Report: Yemeni president sacks interior minister, intel chief
The firings come after a rise in unrest in the country
Yemeni President Abdrabuh Mansur Hadi has sacked his interior minister and an intelligence chief after a rise in unrest in the country, official news agency Saba reported on Saturday.
Al-Qaeda-linked militants took advantage of the weakening of the central government during a popular uprising in 2011 to reinforce their strongholds and step up attacks on security forces.
In February, Hadi had criticized the "below-par" performance of Yemen's security services in tackling the growing unrest.
Saba reported on Saturday that Hadi named Abdo Tareb to replace interior minister Abdelqader Qahtan and General Jalal al-Rweshan to take over from Ghalib al-Qamesh as head of the political intelligence department.
He also appointed Khaled Bahhah to replace outgoing Oil Minister Ahmad Dares, the agency said.
Hadi had decided on the changes amid public anger over the mounting unrest in the country, political sources said.
Militants across Yemen launch near-daily attacks on the security forces.
On Saturday morning, five al-Qaeda militants launched an attack on an army base in the southern town of Loder, killing two soldiers, a military source told AFP.
One of the attackers, a Saudi national, was killed in the ensuing gunfight, and three others were wounded and captured, the source said.
Al-Qaeda in the Arabian Peninsula, considered by Washington to be the most dangerous franchise of the global jihadist network, has launched large-scale operations in addition to attacks on troops and police.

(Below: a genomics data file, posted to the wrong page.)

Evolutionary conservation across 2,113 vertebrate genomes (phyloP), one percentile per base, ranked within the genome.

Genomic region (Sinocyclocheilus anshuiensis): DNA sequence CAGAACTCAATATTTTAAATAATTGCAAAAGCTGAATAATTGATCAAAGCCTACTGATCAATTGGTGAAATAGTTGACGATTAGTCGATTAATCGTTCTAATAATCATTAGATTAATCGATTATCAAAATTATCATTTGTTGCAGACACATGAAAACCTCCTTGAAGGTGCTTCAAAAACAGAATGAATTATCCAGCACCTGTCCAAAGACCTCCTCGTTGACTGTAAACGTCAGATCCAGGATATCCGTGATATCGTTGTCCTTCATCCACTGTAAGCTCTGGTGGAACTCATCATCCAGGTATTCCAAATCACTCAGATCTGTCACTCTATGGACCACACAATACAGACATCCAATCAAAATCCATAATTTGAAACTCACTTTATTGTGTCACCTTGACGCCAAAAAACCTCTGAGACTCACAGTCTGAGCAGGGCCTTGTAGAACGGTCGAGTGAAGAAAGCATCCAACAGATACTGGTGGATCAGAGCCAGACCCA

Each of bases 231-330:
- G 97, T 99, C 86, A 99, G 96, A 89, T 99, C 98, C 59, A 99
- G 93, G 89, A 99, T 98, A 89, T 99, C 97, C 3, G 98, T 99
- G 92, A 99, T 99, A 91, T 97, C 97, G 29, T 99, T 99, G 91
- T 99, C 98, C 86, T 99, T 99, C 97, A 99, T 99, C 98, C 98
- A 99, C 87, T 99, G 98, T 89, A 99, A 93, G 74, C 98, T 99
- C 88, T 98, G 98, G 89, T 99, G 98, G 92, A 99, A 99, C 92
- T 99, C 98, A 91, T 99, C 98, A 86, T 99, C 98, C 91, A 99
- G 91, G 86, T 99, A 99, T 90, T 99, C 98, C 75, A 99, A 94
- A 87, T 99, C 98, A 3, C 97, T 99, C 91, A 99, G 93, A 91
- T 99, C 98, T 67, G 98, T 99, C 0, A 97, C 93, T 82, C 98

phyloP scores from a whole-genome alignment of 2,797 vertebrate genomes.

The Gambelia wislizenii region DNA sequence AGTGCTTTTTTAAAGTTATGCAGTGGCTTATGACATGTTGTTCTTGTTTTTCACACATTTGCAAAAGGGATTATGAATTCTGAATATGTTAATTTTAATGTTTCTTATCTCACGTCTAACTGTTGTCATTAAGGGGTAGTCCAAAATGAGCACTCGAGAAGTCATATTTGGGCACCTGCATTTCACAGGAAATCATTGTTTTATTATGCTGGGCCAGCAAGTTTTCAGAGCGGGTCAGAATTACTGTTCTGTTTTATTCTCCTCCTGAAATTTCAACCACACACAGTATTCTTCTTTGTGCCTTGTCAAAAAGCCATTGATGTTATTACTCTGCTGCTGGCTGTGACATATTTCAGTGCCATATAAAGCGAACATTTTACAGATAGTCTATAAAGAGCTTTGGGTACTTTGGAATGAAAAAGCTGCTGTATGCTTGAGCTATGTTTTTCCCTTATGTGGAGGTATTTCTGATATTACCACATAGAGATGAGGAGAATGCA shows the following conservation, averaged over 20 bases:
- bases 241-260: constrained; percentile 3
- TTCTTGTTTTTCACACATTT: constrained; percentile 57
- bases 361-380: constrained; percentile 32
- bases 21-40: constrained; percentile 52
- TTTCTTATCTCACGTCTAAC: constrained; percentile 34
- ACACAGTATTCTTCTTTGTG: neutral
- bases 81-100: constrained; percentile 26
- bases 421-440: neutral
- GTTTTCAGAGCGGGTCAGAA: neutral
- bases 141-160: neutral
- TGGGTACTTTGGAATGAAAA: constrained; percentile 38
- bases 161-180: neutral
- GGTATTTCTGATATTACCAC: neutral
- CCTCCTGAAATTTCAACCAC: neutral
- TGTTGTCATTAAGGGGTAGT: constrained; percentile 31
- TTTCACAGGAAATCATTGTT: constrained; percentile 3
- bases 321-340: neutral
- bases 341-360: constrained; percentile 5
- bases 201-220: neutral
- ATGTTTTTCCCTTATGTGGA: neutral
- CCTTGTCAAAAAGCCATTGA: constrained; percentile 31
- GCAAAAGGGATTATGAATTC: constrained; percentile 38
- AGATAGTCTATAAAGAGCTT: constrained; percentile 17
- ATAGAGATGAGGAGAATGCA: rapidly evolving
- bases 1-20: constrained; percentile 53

In February, a raid on the Sanaa central prison allowed 29 prisoners to escape, among them 19 suspected al-Qaeda militants, and left 11 members of the security forces dead.
Hadi had "pointed out that terrorist acts couldn't have been at this level if it weren't for the below-par performance of the security services" on a visit to the prison shortly after the jailbreak, Saba reported.
Despite the military's operations against militants, al-Qaeda fighters have kept up their activities in south and southeastern Yemen.
In December, al-Qaeda gunmen wearing military fatigues launched a brazen daylight assault on the defence ministry in Sanaa that killed 56 people.
Yemen is also grappling with an increasingly violent separatist movement in the south, which was independent between the end of British colonial rule in 1967 and union with the north in 1990.
And in the north of the country, Shiite Huthi rebels have been advancing from their strongholds, regularly clashing with Sunni Islamist fighters and government troops.
Branches of the security apparatus are still controlled by officials loyal to former president Ali Abdullah Saleh who was ousted in 2011 following the uprising against his 33 years in power.
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